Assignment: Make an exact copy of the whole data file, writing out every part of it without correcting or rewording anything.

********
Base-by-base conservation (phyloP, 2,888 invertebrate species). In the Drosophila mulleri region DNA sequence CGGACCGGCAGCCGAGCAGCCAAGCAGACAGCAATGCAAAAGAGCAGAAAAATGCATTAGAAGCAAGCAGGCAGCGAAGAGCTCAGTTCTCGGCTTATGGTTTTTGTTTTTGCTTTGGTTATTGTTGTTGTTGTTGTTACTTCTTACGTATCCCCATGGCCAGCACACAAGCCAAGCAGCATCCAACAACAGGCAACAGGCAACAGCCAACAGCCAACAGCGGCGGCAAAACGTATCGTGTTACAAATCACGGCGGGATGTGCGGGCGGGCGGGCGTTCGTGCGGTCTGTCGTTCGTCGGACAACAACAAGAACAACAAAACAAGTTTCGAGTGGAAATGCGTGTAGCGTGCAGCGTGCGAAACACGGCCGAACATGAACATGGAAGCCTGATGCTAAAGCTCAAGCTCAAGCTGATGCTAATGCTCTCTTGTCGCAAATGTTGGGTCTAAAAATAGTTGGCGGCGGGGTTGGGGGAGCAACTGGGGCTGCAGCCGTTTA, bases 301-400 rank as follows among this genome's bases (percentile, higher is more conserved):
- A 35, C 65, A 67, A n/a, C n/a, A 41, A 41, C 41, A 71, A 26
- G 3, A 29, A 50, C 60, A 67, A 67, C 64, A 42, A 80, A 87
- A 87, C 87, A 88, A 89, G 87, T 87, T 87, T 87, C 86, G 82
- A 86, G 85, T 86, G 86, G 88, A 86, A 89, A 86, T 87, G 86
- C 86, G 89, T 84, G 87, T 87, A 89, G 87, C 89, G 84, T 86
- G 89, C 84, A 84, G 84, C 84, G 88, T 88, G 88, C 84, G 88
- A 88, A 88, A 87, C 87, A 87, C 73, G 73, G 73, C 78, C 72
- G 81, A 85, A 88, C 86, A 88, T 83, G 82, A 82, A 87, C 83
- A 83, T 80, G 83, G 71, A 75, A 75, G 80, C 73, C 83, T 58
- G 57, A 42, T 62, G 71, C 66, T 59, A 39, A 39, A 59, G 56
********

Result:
Base-by-base conservation (phyloP, 2,888 invertebrate species). In the Drosophila mulleri region DNA sequence CGGACCGGCAGCCGAGCAGCCAAGCAGACAGCAATGCAAAAGAGCAGAAAAATGCATTAGAAGCAAGCAGGCAGCGAAGAGCTCAGTTCTCGGCTTATGGTTTTTGTTTTTGCTTTGGTTATTGTTGTTGTTGTTGTTACTTCTTACGTATCCCCATGGCCAGCACACAAGCCAAGCAGCATCCAACAACAGGCAACAGGCAACAGCCAACAGCCAACAGCGGCGGCAAAACGTATCGTGTTACAAATCACGGCGGGATGTGCGGGCGGGCGGGCGTTCGTGCGGTCTGTCGTTCGTCGGACAACAACAAGAACAACAAAACAAGTTTCGAGTGGAAATGCGTGTAGCGTGCAGCGTGCGAAACACGGCCGAACATGAACATGGAAGCCTGATGCTAAAGCTCAAGCTCAAGCTGATGCTAATGCTCTCTTGTCGCAAATGTTGGGTCTAAAAATAGTTGGCGGCGGGGTTGGGGGAGCAACTGGGGCTGCAGCCGTTTA, bases 301-400 rank as follows among this genome's bases (percentile, higher is more conserved):
- A 35, C 65, A 67, A n/a, C n/a, A 41, A 41, C 41, A 71, A 26
- G 3, A 29, A 50, C 60, A 67, A 67, C 64, A 42, A 80, A 87
- A 87, C 87, A 88, A 89, G 87, T 87, T 87, T 87, C 86, G 82
- A 86, G 85, T 86, G 86, G 88, A 86, A 89, A 86, T 87, G 86
- C 86, G 89, T 84, G 87, T 87, A 89, G 87, C 89, G 84, T 86
- G 89, C 84, A 84, G 84, C 84, G 88, T 88, G 88, C 84, G 88
- A 88, A 88, A 87, C 87, A 87, C 73, G 73, G 73, C 78, C 72
- G 81, A 85, A 88, C 86, A 88, T 83, G 82, A 82, A 87, C 83
- A 83, T 80, G 83, G 71, A 75, A 75, G 80, C 73, C 83, T 58
- G 57, A 42, T 62, G 71, C 66, T 59, A 39, A 39, A 59, G 56